Thursday, August 29, 2019
News 12 at 6 O’Clock/NBC at 7
Photo courtesy: vaping360.com/e-cigarettes/ (Vaping360) / CC BY 2.0
AUGUSTA, GA (WRDW/WAGT) -- The federal government is voicing concern over E-cigarette use. Locally, so are our the doctors. More than a hundred patients have come through JMS Burn Center for vaping related burns.
More high school students than ever are vaping. The CDC reports a whopping 78 percent increase among teens between 2017 and 2018.
In Georgia, health officials now are investigating a string of severe respiratory illness in people using vaping products.
Once a week, on average, someone ends up in local hospitals because of burns caused by an e-cigarette. Now the danger has expanded outside of explosions. Doctors are now treating patients for a lung illness possibly caused by vaping.
The explosions and burns alone are horrifying, according to Beretta Coffman, who works at JMS Burn Center. She describes the injuries as "punctured or a hole in someone's eardrum...teeth are actually blown from their mouth... and (injuries to) the groin or to the thigh because the pants will then catch on fire."
“It’s like having an explosive device in your pocket,” Coffman said.
Coffman has seen more than a hundred patients for e-cigarette burns over the last three years.
"It's dangerous,” Coffman said. “It's like having an explosive device in your pocket or it's like sucking on a firework."
The Centers for Disease Control and Prevention reports nearly 200 cases nationwide of "severe unexplained respiratory symptoms after reported vaping or e-cigarette use." There have been more than 2,000 calls to poison control nationwide just from January to July this year.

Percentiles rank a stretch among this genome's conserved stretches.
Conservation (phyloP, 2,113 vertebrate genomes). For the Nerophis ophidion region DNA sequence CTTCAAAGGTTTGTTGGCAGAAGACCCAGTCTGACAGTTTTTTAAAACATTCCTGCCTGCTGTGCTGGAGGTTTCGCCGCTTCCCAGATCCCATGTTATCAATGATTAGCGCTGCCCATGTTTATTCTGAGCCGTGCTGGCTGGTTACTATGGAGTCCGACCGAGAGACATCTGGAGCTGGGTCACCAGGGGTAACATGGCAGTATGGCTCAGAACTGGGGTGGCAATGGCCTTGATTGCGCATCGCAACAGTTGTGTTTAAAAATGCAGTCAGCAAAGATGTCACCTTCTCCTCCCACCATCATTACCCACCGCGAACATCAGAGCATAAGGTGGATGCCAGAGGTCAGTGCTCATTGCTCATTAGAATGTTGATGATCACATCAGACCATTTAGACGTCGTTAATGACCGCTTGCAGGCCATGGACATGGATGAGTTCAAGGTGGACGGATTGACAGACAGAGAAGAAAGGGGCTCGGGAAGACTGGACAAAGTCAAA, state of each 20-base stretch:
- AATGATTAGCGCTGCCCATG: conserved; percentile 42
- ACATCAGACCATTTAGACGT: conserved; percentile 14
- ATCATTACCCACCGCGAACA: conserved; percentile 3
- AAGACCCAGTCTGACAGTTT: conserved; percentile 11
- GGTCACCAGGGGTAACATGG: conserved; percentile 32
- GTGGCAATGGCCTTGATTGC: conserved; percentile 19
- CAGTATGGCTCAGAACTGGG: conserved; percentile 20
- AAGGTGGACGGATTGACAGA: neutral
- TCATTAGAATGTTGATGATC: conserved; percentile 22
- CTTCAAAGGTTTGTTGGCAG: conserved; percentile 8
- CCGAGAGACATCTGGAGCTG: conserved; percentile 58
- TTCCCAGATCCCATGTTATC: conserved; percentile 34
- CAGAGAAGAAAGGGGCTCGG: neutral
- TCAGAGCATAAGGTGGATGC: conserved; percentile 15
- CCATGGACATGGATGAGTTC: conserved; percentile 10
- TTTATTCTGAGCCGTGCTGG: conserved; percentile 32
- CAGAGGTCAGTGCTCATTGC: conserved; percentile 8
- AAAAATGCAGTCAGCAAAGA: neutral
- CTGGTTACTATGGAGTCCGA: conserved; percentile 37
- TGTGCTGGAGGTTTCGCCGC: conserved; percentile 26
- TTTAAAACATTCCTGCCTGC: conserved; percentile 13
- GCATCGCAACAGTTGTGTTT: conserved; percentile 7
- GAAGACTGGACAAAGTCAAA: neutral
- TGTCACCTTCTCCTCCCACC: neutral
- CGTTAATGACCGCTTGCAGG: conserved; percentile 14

The youngest vaping patient to end up at Doctor’s Hospital was only 12.
"It's very scary, and parents need to wake up and talk to their kids about it,” parent Kristina Pack said.
Pack woke up after finding out kids were vaping at her child's school.
"I think that's where middle schoolers start -- after school activities waiting outside or just hanging out with their friends,” Pack said.
Pack also believes the devices are being marketed toward kids.
“The flavorings they make it sound fun and what kid doesn't want to do fun?” Pack said.
One out of 20 middle schoolers now vape. In high school? One out of 5.
"We are especially concerned about young people using e-cigarettes because their brain is developing,” Christina O’Meara said.
O'Meara warns e-cigs especially can be easily hidden too. The Juul, one of the most popular e-cigarettes, looks like a jump drive.
Pack is a student at Augusta University with plans on becoming a teacher. This semester she's working on project with a classmates. It's a PSA to educate other parents about the dangers of vaping, too.
"I was ignorant myself of the injuries that could take place and the chemicals, the carcinogens,” Pack said.
It’s injuries that could lead to children ending up at Doctor’s Hospital.
The CDC has identified 193 cases of severe lung illness possibly linked to vaping from June to August. One of those patients died.
The majority of teens are buying them from gas stations or convenience stores, which means they are not being carded.
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